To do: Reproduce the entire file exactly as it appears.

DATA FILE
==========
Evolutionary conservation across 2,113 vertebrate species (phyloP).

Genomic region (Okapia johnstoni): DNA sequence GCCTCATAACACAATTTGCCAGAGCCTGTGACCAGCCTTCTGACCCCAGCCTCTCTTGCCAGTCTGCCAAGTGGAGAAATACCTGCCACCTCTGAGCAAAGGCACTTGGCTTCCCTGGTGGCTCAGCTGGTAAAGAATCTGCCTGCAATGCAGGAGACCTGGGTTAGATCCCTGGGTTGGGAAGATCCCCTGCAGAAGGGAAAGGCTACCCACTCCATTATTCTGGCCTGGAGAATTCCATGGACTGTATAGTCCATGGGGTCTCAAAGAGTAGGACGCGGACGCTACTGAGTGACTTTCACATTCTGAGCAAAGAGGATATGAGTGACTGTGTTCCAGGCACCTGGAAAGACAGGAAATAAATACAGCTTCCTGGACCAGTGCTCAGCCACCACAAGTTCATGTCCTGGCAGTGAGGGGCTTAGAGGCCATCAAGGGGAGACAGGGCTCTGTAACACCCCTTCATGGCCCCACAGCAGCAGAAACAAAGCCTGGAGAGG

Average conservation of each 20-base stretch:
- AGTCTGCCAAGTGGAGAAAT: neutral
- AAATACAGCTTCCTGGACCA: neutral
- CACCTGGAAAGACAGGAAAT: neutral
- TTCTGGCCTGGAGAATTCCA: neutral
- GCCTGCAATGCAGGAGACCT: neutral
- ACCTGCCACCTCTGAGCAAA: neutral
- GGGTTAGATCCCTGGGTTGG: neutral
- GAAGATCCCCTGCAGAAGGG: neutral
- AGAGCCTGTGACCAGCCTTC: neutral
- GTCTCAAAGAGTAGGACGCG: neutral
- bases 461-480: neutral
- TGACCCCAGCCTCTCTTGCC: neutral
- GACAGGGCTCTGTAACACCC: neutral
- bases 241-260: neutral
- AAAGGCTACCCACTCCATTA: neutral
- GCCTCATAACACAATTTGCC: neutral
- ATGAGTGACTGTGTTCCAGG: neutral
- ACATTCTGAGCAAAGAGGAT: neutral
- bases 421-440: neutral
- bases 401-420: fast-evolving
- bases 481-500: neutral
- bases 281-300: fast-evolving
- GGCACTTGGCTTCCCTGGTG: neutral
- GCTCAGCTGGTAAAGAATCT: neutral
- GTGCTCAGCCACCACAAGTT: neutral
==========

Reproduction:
Evolutionary conservation across 2,113 vertebrate species (phyloP).

Genomic region (Okapia johnstoni): DNA sequence GCCTCATAACACAATTTGCCAGAGCCTGTGACCAGCCTTCTGACCCCAGCCTCTCTTGCCAGTCTGCCAAGTGGAGAAATACCTGCCACCTCTGAGCAAAGGCACTTGGCTTCCCTGGTGGCTCAGCTGGTAAAGAATCTGCCTGCAATGCAGGAGACCTGGGTTAGATCCCTGGGTTGGGAAGATCCCCTGCAGAAGGGAAAGGCTACCCACTCCATTATTCTGGCCTGGAGAATTCCATGGACTGTATAGTCCATGGGGTCTCAAAGAGTAGGACGCGGACGCTACTGAGTGACTTTCACATTCTGAGCAAAGAGGATATGAGTGACTGTGTTCCAGGCACCTGGAAAGACAGGAAATAAATACAGCTTCCTGGACCAGTGCTCAGCCACCACAAGTTCATGTCCTGGCAGTGAGGGGCTTAGAGGCCATCAAGGGGAGACAGGGCTCTGTAACACCCCTTCATGGCCCCACAGCAGCAGAAACAAAGCCTGGAGAGG

Average conservation of each 20-base stretch:
- AGTCTGCCAAGTGGAGAAAT: neutral
- AAATACAGCTTCCTGGACCA: neutral
- CACCTGGAAAGACAGGAAAT: neutral
- TTCTGGCCTGGAGAATTCCA: neutral
- GCCTGCAATGCAGGAGACCT: neutral
- ACCTGCCACCTCTGAGCAAA: neutral
- GGGTTAGATCCCTGGGTTGG: neutral
- GAAGATCCCCTGCAGAAGGG: neutral
- AGAGCCTGTGACCAGCCTTC: neutral
- GTCTCAAAGAGTAGGACGCG: neutral
- bases 461-480: neutral
- TGACCCCAGCCTCTCTTGCC: neutral
- GACAGGGCTCTGTAACACCC: neutral
- bases 241-260: neutral
- AAAGGCTACCCACTCCATTA: neutral
- GCCTCATAACACAATTTGCC: neutral
- ATGAGTGACTGTGTTCCAGG: neutral
- ACATTCTGAGCAAAGAGGAT: neutral
- bases 421-440: neutral
- bases 401-420: fast-evolving
- bases 481-500: neutral
- bases 281-300: fast-evolving
- GGCACTTGGCTTCCCTGGTG: neutral
- GCTCAGCTGGTAAAGAATCT: neutral
- GTGCTCAGCCACCACAAGTT: neutral